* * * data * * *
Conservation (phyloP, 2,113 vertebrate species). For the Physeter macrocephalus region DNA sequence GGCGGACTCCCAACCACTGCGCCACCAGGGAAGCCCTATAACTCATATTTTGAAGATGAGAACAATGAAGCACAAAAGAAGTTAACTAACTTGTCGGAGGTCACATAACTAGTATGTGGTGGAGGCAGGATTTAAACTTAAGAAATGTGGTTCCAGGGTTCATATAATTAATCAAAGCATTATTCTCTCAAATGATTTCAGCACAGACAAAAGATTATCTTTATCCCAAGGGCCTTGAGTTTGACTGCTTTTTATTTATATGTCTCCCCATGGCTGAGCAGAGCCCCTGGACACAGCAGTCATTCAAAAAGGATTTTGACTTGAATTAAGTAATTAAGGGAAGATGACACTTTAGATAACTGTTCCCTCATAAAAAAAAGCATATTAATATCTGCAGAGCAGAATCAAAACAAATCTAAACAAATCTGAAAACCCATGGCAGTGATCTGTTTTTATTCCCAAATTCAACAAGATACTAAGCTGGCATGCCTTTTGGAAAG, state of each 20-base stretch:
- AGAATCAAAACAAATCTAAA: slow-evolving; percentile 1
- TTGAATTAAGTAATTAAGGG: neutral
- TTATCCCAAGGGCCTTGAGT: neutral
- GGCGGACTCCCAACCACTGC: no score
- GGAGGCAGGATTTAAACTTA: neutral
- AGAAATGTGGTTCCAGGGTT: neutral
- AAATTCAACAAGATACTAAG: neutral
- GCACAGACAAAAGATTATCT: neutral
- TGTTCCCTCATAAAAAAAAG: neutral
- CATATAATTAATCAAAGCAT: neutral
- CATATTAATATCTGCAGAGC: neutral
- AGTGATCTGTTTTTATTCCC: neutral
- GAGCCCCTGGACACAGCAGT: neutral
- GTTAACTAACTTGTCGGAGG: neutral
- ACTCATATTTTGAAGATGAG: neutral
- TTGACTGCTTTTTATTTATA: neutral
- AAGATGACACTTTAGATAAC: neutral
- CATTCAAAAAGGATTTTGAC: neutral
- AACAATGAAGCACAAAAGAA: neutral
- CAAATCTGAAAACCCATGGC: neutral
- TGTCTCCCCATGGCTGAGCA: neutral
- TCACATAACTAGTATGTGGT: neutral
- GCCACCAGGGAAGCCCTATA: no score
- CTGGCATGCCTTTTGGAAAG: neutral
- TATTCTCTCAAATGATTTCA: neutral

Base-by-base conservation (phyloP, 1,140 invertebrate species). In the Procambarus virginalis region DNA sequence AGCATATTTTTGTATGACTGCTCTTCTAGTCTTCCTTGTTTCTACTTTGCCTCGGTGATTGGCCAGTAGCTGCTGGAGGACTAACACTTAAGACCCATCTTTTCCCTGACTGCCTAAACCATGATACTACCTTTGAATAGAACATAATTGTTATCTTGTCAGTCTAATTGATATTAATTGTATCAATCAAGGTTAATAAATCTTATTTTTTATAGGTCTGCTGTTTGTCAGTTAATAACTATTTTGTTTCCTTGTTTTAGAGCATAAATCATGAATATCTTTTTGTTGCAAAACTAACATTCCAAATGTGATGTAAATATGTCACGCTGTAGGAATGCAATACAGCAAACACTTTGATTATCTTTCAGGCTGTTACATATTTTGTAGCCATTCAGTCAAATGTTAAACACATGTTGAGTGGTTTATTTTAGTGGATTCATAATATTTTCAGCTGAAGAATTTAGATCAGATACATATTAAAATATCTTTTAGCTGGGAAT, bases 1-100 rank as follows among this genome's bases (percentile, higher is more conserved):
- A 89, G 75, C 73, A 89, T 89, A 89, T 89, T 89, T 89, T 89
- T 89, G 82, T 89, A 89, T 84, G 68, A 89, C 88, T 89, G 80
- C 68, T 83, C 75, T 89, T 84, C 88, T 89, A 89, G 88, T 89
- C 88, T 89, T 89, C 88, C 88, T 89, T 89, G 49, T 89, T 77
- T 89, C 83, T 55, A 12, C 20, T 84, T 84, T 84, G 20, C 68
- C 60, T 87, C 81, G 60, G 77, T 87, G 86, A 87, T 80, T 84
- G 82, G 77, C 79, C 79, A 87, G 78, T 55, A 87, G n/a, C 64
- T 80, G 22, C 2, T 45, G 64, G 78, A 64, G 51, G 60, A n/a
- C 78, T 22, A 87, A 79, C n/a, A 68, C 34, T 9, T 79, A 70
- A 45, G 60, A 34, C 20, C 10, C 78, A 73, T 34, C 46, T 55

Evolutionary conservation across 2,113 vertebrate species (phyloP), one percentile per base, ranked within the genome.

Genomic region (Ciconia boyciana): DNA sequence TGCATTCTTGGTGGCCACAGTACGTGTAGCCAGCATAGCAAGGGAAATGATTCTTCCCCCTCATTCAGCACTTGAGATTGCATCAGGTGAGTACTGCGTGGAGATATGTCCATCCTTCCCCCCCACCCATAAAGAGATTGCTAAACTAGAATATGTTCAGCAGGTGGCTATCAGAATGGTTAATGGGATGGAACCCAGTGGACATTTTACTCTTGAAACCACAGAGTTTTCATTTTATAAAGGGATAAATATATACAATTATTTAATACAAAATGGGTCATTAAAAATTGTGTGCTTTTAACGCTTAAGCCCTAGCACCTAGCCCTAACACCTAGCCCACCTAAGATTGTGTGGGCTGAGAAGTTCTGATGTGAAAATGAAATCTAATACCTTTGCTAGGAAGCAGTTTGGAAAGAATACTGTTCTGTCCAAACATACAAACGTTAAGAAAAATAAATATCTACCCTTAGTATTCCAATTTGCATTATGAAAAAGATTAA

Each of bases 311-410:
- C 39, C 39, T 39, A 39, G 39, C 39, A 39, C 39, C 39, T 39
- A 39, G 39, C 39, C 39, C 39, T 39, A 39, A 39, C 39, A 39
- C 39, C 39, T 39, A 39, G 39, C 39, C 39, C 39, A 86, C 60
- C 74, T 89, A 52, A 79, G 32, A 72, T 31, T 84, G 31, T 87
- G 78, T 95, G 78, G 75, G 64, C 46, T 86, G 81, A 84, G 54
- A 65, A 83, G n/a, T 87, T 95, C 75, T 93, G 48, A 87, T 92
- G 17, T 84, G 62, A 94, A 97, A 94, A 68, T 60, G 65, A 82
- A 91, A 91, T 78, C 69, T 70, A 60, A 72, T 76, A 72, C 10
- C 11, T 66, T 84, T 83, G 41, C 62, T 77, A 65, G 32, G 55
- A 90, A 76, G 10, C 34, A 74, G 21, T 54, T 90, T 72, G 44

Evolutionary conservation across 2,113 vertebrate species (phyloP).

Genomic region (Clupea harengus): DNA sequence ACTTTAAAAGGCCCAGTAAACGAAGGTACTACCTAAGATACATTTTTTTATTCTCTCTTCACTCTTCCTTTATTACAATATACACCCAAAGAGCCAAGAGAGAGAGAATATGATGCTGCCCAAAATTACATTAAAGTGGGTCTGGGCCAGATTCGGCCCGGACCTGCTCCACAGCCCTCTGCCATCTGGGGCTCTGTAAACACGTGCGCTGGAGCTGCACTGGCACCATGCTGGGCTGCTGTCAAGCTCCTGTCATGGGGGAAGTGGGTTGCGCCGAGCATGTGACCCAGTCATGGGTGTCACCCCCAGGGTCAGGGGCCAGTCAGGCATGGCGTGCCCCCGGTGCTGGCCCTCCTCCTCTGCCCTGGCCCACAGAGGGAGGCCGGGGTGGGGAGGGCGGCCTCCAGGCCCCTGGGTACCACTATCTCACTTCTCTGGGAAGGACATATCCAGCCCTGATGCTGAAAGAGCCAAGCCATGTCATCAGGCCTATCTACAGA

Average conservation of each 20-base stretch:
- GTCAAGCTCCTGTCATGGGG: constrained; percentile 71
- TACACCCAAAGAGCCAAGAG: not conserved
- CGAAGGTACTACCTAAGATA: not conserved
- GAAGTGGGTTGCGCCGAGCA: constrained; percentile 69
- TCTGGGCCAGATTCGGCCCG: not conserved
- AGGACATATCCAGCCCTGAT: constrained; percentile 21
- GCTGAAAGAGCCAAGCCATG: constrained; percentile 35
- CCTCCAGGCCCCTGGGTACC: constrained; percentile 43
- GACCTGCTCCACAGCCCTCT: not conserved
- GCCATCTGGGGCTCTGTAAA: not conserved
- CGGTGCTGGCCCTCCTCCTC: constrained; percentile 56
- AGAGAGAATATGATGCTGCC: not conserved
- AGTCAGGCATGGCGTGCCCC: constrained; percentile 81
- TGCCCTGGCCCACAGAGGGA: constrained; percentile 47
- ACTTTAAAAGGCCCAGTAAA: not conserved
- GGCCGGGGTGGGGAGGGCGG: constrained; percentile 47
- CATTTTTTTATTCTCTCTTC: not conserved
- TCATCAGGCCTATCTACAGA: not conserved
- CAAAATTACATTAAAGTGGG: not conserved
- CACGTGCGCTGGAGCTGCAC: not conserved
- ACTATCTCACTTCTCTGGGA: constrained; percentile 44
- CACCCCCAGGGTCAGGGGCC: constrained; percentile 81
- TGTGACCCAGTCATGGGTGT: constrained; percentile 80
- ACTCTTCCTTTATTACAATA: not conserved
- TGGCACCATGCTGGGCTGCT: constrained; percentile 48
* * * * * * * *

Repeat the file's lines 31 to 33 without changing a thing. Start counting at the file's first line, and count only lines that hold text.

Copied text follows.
- C 88, T 89, T 89, C 88, C 88, T 89, T 89, G 49, T 89, T 77
- T 89, C 83, T 55, A 12, C 20, T 84, T 84, T 84, G 20, C 68
- C 60, T 87, C 81, G 60, G 77, T 87, G 86, A 87, T 80, T 84